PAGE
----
London, Feb 26 (ANI): The idea of pixels flying around like helicopters and coming together to form a coherent image in three dimensional space may sound pretty farfetched, but researchers at Massachusetts Institute of Technology think it's possible.
Two teams at MIT are working on a unique 3D display dubbed Flyfire, in which a flock of tiny aircraft carrying multicoloured LEDs hover in front of the viewer to form an image.
As pixels that can move through space, the free-flying LEDs could form a shape-shifting 3D display.
As well as the pixels displaying moving images like a normal screen, they could change their position to add real depth.
"We're fascinated by the idea of flying pixels. It's a 3D display with a dual aspect - it can show an image like a traditional display, but then those pixels can move and transform into another shape," New Scientist quoted E. Roon Kang at the SENSEable City Laboratory, as saying.Emilio Frazzoli, head of MIT's Aerospace Robotics and Embedded Systems lab, coordinated the initial proof-of-principle experiments using quad-rotor helicopters, each a few tens of centimetres across.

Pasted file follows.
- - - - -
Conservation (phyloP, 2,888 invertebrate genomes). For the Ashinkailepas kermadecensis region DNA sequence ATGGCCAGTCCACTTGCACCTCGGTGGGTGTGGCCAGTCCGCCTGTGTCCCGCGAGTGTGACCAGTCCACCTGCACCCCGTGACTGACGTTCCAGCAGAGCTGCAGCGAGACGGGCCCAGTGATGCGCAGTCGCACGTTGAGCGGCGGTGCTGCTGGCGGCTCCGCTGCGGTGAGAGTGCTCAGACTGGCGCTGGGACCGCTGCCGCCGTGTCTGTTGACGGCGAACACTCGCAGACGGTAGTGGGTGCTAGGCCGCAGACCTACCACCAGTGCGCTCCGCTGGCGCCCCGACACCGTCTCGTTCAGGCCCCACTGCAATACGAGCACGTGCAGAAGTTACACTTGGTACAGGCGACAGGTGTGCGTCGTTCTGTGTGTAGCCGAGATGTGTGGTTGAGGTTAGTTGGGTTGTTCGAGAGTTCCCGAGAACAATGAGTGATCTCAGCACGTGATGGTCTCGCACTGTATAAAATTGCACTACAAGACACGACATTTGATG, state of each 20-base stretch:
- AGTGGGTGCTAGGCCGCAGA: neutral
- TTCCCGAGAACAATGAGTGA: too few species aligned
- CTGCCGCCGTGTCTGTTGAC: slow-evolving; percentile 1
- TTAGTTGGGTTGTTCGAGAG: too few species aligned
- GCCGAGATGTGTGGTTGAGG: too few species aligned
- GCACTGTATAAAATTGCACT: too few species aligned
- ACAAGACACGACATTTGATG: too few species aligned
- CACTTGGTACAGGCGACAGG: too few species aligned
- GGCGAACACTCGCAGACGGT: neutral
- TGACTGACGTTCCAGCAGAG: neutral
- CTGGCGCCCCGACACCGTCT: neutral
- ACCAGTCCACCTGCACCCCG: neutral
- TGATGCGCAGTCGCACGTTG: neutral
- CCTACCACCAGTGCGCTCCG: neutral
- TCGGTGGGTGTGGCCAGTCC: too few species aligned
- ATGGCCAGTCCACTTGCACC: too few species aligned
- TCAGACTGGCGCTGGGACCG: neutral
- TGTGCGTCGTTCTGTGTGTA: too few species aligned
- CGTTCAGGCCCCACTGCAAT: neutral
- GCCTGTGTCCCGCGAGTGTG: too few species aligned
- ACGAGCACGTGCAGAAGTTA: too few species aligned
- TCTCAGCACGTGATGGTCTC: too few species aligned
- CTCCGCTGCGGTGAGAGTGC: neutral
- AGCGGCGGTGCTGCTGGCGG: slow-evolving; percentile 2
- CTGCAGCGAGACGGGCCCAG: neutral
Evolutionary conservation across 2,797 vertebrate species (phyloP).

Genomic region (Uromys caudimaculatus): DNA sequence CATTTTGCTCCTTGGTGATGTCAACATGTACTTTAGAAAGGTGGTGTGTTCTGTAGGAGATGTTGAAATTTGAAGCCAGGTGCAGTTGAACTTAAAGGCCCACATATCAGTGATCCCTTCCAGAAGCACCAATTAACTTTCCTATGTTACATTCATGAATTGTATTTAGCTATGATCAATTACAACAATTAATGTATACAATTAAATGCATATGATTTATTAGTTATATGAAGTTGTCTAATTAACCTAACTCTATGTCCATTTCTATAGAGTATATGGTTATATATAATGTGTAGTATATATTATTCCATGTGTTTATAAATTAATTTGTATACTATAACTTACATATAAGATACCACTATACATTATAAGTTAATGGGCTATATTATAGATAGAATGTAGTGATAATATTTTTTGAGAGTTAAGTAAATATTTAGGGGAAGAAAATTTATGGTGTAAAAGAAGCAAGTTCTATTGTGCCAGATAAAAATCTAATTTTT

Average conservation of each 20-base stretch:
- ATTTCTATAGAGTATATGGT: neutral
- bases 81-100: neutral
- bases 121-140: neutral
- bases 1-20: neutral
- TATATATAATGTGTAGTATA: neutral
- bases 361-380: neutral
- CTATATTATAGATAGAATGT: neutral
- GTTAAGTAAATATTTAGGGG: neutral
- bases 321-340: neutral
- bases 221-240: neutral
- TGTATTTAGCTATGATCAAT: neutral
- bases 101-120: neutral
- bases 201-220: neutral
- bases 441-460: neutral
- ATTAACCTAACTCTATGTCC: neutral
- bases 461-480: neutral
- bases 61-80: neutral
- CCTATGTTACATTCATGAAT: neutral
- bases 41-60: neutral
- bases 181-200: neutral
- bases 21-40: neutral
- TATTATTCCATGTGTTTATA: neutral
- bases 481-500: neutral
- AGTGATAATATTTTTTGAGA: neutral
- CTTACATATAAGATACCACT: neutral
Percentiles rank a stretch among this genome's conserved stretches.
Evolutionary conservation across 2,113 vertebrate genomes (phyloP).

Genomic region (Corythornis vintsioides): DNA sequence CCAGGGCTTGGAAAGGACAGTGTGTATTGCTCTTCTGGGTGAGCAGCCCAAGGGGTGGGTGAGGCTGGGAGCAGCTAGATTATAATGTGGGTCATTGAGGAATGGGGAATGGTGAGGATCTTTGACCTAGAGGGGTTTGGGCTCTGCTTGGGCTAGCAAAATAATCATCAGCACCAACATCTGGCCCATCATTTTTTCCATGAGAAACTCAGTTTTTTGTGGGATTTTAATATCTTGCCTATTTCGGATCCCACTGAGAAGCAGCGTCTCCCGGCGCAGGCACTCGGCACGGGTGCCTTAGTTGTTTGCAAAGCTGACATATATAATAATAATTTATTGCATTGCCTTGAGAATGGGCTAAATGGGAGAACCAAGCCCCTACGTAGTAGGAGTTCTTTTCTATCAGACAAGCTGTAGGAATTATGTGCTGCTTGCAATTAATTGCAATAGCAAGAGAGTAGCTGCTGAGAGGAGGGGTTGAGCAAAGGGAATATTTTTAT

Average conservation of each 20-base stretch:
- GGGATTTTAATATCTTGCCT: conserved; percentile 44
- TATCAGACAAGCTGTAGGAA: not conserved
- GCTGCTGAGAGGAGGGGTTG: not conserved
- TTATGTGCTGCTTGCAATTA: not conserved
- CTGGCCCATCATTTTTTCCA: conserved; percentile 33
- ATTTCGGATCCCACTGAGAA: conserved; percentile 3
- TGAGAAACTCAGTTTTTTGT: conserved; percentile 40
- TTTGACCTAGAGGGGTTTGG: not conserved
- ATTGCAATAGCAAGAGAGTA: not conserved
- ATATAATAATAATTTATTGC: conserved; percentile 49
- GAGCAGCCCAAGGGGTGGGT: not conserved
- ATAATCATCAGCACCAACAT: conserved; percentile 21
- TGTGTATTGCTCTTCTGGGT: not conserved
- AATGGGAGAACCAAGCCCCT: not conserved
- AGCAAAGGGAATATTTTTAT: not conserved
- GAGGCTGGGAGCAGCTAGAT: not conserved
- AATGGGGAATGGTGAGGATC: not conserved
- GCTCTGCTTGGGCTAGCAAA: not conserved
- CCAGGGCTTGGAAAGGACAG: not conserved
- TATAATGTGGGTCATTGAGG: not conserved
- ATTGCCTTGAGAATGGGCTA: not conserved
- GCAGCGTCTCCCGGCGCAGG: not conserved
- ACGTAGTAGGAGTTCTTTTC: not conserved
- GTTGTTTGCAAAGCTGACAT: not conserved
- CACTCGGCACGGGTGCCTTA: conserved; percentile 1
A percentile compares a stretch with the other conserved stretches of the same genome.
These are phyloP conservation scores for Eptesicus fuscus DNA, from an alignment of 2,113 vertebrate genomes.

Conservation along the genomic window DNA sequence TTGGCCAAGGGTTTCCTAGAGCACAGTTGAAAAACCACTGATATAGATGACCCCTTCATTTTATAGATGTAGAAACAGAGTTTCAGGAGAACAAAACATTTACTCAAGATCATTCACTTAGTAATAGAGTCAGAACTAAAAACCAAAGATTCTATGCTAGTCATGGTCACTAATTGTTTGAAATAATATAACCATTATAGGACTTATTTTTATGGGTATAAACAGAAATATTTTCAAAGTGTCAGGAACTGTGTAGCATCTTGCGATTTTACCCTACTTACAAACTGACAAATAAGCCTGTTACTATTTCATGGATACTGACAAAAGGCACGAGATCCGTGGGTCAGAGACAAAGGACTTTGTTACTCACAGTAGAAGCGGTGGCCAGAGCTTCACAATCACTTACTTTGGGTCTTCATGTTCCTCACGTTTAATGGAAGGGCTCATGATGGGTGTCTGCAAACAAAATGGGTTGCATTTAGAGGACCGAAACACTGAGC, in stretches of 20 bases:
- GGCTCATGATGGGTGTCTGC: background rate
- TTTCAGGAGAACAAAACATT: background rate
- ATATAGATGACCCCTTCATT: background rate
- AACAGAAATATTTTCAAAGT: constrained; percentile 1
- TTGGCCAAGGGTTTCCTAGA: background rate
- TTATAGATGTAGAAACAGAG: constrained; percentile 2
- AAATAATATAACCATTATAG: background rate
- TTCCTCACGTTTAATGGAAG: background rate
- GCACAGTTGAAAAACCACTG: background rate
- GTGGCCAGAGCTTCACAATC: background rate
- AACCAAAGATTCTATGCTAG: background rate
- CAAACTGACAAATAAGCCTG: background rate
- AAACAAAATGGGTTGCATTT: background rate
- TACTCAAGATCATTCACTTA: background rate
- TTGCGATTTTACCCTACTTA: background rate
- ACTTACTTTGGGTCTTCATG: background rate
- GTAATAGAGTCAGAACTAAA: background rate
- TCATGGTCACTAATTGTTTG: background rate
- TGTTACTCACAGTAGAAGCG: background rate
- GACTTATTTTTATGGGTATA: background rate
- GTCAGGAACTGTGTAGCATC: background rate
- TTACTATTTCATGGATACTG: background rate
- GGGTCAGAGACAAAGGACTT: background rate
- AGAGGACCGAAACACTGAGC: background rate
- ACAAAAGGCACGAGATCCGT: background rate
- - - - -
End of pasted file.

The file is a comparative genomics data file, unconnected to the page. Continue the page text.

"We have run experiments with up to 10 quads," he said.
Frazzoli's team can precisely control each helicopter's altitude to within 3 centimetres.
"Horizontal positioning is harder - I would say to within 10 centimetres. We're working on it," he said.
Kang said that the ultimate goal is to make a Flyfire display containing 1000 or more much smaller flying pixels.
"If, when that happens [in five years or more], there are other smaller-scale technological or even biotechnological solutions, we should use those instead of the helicopters," he said.
Frazzoli said that with that number of pixels flying around, manoeuvres would have to be carefully choreographed to minimise collisions.
A combination of onboard controls and a central control system that communicates with all the aircraft will be needed to coordinate pixel movement, he said. (ANI)